Can a private Royal Mail deliver?
After years of debate and controversy, the Royal Mail's privatisation has been announced.
Some shares will go to staff, and the public will be able to buy some too. Unions are unhappy, while proponents argue it is long overdue.
So what does the future hold for the 500-year old postal delivery service?
In the past five years the volume of letters being delivered has declined 25%, and is expected to keep falling by 7-8% per year.
Stephen Gibson used to be chief economist at Postcomm, the old industry regulator. Now at SLG Economics, he says the market has transformed over the post-war period.
"For decades after World War II, economic activity and letter volumes increased roughly in line. As GDP grew, so did the number of letters sent," he says.
"Now, work inbox trays in offices lie empty, while email servers carry the bulk of daily messages."
Online shopping is still growing at a robust pace, and that is where delivery companies are making money.
Ian Senior, a postal economist, says that a privatised Royal Mail will face competition, and will have to prove itself in the parcel market to remain profitable.
"Parcels are a competitive market - and the Royal Mail has no monopoly over parcels, as it does over letters," he points out.
Mr Senior says other countries' privatisations have worked well.
"In the Netherlands, with TNT, and Deutsche Post in Germany, these services have become very profitable, and very successful.
"They had light-touch regulation, were privatised, and have been able to sustain a profit."
He argues that there is no reason why that model should not work here.
But, not everyone agrees. Royal Mail as it stands, led by Moya Greene, is currently making a profit.
Operating profits for the 52 weeks to the end of March this year jumped to £403m, up from £152m for 2012.
The company has already undergone massive restructuring over the past few years, and the bulk of the assets and liabilities of its pension fund, which had at one point an £8.4bn deficit, were taken on by the government to relieve the business of making huge payments.
That paved the way for profitability, and ultimately, for privatisation.
At the time of the results, business secretary Vince Cable told the BBC it was essential for future investment that the company was privatised.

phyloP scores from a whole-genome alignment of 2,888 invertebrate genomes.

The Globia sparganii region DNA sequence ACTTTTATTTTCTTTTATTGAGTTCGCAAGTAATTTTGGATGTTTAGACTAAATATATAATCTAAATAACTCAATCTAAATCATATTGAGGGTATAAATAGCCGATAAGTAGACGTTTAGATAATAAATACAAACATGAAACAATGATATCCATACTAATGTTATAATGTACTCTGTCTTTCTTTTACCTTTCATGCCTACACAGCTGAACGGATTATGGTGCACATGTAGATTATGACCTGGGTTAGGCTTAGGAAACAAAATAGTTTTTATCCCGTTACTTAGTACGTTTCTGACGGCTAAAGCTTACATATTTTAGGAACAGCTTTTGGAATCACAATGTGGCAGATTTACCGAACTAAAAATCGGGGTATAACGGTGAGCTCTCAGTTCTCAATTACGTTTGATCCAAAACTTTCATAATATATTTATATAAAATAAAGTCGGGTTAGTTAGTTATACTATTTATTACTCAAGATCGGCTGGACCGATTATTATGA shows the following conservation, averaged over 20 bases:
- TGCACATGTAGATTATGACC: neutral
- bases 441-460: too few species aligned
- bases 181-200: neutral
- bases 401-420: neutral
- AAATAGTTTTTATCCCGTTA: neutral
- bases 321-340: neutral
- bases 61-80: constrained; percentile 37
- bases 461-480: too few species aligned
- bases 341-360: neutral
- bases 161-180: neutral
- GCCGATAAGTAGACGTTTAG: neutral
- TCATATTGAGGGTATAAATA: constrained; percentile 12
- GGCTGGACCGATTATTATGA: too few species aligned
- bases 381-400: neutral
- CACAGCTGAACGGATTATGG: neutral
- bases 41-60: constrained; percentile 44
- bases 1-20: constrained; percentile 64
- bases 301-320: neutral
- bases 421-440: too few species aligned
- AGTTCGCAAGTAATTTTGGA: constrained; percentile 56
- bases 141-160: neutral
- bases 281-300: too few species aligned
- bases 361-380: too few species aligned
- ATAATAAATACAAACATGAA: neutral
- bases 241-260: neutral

"In practice we have to bring private capital in," he said.
Royal Mail is now estimated to be worth £3bn.
Lindsay Mackie, formerly of the New Economics Foundation and a campaigner on the postal service believes Royal Mail should stay in the public sector.
"It's a business in profit. It's well run. Yes, letters are dying but it's proved itself flexible and responsive to change," she says.
"We have a really brilliant postal service, and there is no comparison that shows a privatised system is doing better. The European examples are not good. Services have deteriorated. The key thing is that it's an efficiently run company - and despite what many say about the unionised workforce, there's not been a strike for decades."
That may be about to change, however.
The CWU union is now balloting its 125,000 Royal Mail members on national strike action.
A strike over pay, pensions, and fears over future post-privatisation problems could be on the way as soon as 10 October.
Fears over working conditions have been emphasised by the experience of the TNT workforce in the Netherlands pre and post-sale.
"The situation in the Netherlands has been bad in terms of wages and conditions. It has deteriorated," Ms Mackie says.
SLG's Stephen Gibson agrees that ongoing industrial relations issues would be problematic for a future, privatised Royal Mail, something that could cause investors to pause for thought.
"If there were strikes all the time, and service disruption, that would be a problem," he says.
One thing all agree on is that the future of Royal Mail, and the six-day-week home delivery service, is an emotive topic.
Mr Gibson says: "There is something about a universal service. But does it need to be six days a week? If people want that, should they be paying more? It's an expensive social service."
Mr Senior says that progress must take precedence over nostalgia: "I sometimes say to people, 'when did you last see anyone under the age of 30 sending a letter or going to the Post Office to buy stamps?' The answer usually tells you what you need to know."
But Ms Mackie disagrees: "It's not just another company. It's a public service - and as such is different."